Tesla has named two independent board members as part of a settlement with US regulators who demanded more oversight of chief executive Elon Musk.
Oracle founder Larry Ellison and Kathleen Wilson-Thompson, an executive vice president at Walgreens Boots Alliance, join the board as independent directors.
Mr Musk got into trouble with the Securities and Exchange Commission (SEC) in early August when he said in a tweet that he had “funding secured” to take the electric car company private.
The SEC accused Mr Musk of committing securities fraud, saying that the funding had not been secured and that he had duped investors who drove shares of Tesla up by 11% on the day of the tweet. Several weeks later, Mr Musk said the go-private deal was off.
Regulators initially wanted to force Mr Musk out of his job as CEO, but agreed to accept $20 million in penalties from both Mr Musk and Tesla. He agree to step down as chairman for at least three years, but acknowledged no wrong-doing.
Despite the agreement, Mr Musk has continued to clash with regulators.
Just days after settling the case, Mr Musk taunted the government via Twitter, referring to the SEC as the “Shortseller Enrichment Commission”.
Mr Musk has had a long-running feud with short sellers, a category of investors that have bet that the price of Tesla stock will fall.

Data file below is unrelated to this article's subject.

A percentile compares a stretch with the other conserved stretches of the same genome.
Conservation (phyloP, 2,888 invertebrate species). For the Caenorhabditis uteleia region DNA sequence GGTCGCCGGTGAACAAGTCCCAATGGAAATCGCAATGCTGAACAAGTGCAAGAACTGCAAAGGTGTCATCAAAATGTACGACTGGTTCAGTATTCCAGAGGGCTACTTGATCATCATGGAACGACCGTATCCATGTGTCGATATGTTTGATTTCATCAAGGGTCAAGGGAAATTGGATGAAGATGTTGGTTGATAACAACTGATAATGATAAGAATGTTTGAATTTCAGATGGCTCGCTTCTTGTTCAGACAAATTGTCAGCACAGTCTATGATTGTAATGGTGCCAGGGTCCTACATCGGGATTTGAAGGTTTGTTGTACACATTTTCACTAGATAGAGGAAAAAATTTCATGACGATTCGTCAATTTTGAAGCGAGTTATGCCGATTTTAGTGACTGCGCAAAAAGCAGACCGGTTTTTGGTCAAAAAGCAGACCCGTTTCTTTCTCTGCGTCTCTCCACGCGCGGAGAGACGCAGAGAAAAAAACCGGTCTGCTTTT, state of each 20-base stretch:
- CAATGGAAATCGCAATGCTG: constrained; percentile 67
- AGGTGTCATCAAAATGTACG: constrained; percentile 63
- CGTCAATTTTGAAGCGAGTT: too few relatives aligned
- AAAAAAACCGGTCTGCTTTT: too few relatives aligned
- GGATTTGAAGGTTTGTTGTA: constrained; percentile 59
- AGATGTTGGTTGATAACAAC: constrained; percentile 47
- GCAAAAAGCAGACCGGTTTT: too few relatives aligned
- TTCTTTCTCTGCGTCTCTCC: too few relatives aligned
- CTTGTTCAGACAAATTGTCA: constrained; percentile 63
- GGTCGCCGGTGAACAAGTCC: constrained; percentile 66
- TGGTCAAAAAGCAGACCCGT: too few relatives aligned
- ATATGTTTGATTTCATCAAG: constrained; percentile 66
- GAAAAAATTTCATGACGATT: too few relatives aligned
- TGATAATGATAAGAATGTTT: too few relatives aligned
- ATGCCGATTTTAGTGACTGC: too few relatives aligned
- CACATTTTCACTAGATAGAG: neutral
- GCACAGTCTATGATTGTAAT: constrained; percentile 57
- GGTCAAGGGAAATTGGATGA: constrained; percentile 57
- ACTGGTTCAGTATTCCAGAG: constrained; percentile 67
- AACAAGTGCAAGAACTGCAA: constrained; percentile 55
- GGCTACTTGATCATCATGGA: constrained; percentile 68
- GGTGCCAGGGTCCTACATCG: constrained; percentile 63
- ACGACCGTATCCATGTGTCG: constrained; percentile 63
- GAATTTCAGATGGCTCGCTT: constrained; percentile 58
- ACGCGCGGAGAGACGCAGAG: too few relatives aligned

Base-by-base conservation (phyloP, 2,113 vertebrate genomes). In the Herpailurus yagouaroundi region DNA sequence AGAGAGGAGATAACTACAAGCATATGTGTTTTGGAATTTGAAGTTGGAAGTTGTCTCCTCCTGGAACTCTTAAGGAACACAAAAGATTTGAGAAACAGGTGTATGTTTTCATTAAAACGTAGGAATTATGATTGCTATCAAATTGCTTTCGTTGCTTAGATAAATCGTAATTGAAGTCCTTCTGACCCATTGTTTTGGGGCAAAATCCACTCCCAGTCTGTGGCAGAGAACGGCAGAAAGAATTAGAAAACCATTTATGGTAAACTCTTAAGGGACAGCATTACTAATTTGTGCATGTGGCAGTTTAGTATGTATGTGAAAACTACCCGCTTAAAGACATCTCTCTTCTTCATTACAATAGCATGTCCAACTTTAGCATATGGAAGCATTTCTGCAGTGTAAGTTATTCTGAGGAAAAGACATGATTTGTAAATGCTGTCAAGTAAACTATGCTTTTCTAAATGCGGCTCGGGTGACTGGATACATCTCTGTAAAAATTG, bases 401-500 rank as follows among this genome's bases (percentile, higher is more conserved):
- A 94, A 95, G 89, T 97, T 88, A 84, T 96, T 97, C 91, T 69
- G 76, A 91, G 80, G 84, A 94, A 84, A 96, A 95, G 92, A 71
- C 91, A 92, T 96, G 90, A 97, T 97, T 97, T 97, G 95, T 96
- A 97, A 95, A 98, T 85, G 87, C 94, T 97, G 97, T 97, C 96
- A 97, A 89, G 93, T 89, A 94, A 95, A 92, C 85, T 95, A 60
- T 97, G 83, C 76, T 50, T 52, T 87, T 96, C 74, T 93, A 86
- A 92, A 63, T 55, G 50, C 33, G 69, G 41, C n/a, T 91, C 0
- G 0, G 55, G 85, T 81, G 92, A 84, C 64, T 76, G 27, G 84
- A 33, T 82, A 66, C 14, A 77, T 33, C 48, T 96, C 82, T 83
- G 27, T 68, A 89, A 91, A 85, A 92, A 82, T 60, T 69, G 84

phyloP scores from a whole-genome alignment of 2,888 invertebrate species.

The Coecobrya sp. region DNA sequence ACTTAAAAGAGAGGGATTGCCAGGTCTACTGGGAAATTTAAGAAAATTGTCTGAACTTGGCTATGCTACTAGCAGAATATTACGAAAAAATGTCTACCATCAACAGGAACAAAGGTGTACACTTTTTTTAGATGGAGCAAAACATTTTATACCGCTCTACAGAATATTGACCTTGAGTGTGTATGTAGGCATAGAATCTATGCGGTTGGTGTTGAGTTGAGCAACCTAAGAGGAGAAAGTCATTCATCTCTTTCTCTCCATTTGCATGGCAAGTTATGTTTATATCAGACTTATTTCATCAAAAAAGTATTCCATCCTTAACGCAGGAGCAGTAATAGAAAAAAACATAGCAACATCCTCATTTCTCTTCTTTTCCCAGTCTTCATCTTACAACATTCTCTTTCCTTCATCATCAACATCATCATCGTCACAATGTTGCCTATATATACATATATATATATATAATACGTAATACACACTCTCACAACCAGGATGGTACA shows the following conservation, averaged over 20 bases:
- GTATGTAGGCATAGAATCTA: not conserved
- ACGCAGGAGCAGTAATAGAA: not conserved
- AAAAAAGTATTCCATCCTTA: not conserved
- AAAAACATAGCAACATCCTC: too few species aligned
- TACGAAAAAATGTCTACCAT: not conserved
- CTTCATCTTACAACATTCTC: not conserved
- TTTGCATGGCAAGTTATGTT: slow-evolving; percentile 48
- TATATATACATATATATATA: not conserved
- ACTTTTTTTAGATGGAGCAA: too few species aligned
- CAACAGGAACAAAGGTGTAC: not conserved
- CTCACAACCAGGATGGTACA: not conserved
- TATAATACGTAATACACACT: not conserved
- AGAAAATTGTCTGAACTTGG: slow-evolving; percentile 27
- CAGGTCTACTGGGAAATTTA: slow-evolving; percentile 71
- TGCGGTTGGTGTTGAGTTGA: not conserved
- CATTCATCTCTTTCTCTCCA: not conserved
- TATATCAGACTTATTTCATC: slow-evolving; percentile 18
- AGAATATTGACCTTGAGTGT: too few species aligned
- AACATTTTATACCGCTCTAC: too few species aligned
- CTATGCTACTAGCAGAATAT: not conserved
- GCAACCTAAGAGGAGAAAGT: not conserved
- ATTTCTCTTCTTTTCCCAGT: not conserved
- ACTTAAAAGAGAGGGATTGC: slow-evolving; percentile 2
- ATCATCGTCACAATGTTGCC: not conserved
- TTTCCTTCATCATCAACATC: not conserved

So far, Mr Musk is winning that fight. Shares of Tesla are up more than 20% since his clash with the SEC.
Tesla named Australian telecommunications executive Robyn Denholm as board chairwoman last month as part of its agreement with the SEC.
Although Ms Denholm brings much-needed financial and auto industry expertise to Tesla – which has struggled to produce cars and make money – there has not been a marked change in Mr Musk’s unorthodox behaviour, at least compared with other chief executives at major corporations.
Tesla shares slumped 6% in early September after Mr Musk was seen appearing to smoke marijuana during an interview that made the rounds on YouTube.
Earlier this month, Mr Musk also dismissed the idea that Ms Denholm could exert control over his behaviour, saying that “it’s not realistic in the sense that I am the largest shareholder in the company”.
The SEC settlement also requires the company to vet Mr Musk’s tweets and other comments about the company before they are released to the public.
Mr Musk also shrugged off that provision, saying none of his tweets have been censored so far and the company does not review his posts to determine beforehand whether they could potentially affect the company’s stock price.
Still, in an SEC filing on Friday, Tesla said that it “intends to certify to the Commission that it and Elon have timely completed each of their respective actions required pursuant to the Settlement”.